Personal Debt and 401K Plans

 

Retirements saving plans are extremely important for long term financial security. Consistently investing money throughout the course of one's life is the best way to ensure that adequate funds will be available when retirement rolls around. People are not interested in the prospect of living off of credit or running up debts which may cause them to delay or postpone their retirement plans. Participation in savings plans has become very common in recent years and one of the most popular long term investment vehicles is the 401K.

A 401K is an investment plan that is offered through an individual's employer. These investments are subject to some excellent tax advantages. The invested amounts are not counted as taxable income and earnings on the money grow on a tax deferred basis. Another great benefit that is often associated with 401ks is matched employer contributions. Many employers will match an individual's investment up to a certain percentage of their pay. This gives the employee the opportunity to receive "free money". These advantages have resulted in nationwide participation in 401K plans.

If your employment is terminated, here are some options. Cash out your investment is one, but generally not the best choice to make since you are subject to a 10% penalty if you are under 59 ˝. Additionally, your employer can remove 20% of the distribution total as pre-payment of federal income tax. People who cash out their plans are often tempted to spend the money which defeats its intended purpose. Keep in mind the reason you began the plan originally was to prepare for your future retirement.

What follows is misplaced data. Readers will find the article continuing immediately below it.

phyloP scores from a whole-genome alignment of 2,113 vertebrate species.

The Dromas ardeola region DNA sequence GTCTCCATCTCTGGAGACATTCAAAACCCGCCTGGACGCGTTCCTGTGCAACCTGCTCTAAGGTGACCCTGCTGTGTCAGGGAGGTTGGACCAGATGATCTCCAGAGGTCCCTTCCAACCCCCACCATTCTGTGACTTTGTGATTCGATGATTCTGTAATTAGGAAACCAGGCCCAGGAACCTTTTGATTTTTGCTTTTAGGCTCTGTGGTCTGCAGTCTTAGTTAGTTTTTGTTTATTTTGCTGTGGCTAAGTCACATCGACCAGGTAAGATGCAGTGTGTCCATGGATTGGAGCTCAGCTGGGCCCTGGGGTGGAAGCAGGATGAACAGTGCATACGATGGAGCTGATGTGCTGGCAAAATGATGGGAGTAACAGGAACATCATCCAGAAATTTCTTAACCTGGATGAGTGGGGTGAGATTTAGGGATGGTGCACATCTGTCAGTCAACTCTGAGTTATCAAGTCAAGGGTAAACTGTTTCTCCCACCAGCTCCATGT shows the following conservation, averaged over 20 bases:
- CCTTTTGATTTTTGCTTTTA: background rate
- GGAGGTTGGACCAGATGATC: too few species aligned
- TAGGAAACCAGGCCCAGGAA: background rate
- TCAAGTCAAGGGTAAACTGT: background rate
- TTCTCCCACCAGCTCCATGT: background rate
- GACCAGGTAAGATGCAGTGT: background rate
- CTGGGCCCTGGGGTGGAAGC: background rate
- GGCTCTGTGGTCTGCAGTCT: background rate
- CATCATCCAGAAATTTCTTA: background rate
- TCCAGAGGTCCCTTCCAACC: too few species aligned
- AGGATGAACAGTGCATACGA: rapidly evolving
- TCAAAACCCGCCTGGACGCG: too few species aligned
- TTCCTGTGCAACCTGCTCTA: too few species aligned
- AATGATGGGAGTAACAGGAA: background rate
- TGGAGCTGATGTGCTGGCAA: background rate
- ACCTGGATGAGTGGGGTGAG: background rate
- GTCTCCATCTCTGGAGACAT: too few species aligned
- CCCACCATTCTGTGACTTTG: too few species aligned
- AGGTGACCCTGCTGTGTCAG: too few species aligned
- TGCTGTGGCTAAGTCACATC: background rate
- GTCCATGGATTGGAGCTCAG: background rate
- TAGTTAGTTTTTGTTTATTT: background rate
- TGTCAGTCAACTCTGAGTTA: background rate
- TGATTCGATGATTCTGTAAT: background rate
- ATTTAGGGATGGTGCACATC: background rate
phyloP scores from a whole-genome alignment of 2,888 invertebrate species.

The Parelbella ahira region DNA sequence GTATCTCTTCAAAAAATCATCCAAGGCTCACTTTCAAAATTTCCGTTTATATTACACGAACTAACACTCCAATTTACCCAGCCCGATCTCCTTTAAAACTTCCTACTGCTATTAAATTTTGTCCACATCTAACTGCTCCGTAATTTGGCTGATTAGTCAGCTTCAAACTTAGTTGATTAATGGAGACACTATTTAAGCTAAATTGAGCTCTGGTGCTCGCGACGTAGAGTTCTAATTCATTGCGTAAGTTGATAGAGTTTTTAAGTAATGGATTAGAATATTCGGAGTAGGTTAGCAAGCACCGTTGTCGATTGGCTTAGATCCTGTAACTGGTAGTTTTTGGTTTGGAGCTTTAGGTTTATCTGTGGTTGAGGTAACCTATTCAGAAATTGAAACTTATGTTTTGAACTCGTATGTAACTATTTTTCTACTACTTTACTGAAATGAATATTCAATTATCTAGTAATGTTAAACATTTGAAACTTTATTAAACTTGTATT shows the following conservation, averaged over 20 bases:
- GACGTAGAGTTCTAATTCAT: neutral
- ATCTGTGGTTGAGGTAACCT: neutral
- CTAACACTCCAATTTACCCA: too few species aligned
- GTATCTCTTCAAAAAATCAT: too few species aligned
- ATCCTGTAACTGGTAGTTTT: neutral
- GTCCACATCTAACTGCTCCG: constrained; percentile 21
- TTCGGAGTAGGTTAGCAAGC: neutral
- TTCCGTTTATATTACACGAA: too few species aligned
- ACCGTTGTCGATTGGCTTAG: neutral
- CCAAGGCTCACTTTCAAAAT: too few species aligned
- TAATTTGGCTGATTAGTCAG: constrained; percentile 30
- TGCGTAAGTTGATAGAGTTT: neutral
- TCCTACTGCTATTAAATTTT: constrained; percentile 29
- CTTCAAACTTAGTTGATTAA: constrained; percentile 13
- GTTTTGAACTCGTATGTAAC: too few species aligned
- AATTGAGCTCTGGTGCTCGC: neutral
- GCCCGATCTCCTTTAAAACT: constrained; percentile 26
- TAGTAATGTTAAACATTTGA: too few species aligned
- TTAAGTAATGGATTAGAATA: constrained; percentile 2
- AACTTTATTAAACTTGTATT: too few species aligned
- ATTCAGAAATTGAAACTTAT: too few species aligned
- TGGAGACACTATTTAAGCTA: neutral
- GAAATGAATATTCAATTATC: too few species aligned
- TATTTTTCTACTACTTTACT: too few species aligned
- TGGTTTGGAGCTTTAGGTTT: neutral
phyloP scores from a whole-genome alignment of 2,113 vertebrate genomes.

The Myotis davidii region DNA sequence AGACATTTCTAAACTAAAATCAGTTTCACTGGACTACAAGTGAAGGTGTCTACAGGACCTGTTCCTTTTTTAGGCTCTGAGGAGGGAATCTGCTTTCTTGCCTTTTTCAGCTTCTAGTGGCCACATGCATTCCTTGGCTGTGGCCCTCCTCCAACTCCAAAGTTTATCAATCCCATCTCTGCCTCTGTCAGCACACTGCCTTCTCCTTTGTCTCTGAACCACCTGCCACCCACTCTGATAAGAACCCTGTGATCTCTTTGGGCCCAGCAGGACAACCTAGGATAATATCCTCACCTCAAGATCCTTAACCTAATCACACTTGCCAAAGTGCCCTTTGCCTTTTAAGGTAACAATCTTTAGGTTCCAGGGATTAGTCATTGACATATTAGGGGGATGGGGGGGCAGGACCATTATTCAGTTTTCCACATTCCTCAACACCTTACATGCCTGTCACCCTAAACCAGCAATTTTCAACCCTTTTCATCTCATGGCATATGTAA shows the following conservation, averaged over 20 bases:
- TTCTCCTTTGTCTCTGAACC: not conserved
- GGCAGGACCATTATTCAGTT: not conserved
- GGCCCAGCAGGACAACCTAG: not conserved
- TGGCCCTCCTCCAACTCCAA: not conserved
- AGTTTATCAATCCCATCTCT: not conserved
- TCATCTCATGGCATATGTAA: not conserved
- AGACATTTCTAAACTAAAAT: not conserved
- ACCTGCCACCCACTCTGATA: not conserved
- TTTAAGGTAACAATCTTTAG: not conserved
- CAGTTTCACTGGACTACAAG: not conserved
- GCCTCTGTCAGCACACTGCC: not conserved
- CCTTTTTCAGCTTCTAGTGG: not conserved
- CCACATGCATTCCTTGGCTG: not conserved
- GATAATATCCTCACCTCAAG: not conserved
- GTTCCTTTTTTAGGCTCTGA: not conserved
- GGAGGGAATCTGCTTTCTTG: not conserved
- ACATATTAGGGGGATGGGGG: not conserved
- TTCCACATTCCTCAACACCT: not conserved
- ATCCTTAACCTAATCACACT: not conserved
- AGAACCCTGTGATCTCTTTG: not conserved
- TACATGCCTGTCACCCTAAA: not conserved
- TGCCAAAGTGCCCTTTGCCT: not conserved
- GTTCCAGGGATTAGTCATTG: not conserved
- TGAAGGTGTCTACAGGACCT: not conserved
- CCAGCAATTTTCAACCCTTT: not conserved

Another option is to leave the money where it is subject to the existing plan guidelines but you are able to continue taking advantage of the tax advantages. However, the employer will no longer match funds. Also, if your total amount is under $5,000 your employer has the right to make you leave the plan. The best option is to roll over into new employer's plan. You are not subject to any rollover penalties and will enjoy the same tax advantages. Another is and IRA and again, you are not subject to any penalties and you have the same great tax benefits plus you also have much greater flexibility in where to invest your money.

Think about an indirect rollover which involves cashing out all or a segment of the investment and then rolling over all or some of the money into an IRA or into the new employer's 401K plan. The money that is not kept will be subject to taxation and may qualify for the 10% early withdrawal penalty. If you decide to roll over 100% of the money then the 20% that was withheld needs to be reimbursed through personal funds.

If you find yourself contemplating a job change, study all of the alternatives surrounding your 401K. Everybody has different circumstances in their lives but we all have one thing in common - the need to prepare for your future. Good financial decisions now can lead to a comfortable debt free retirement.

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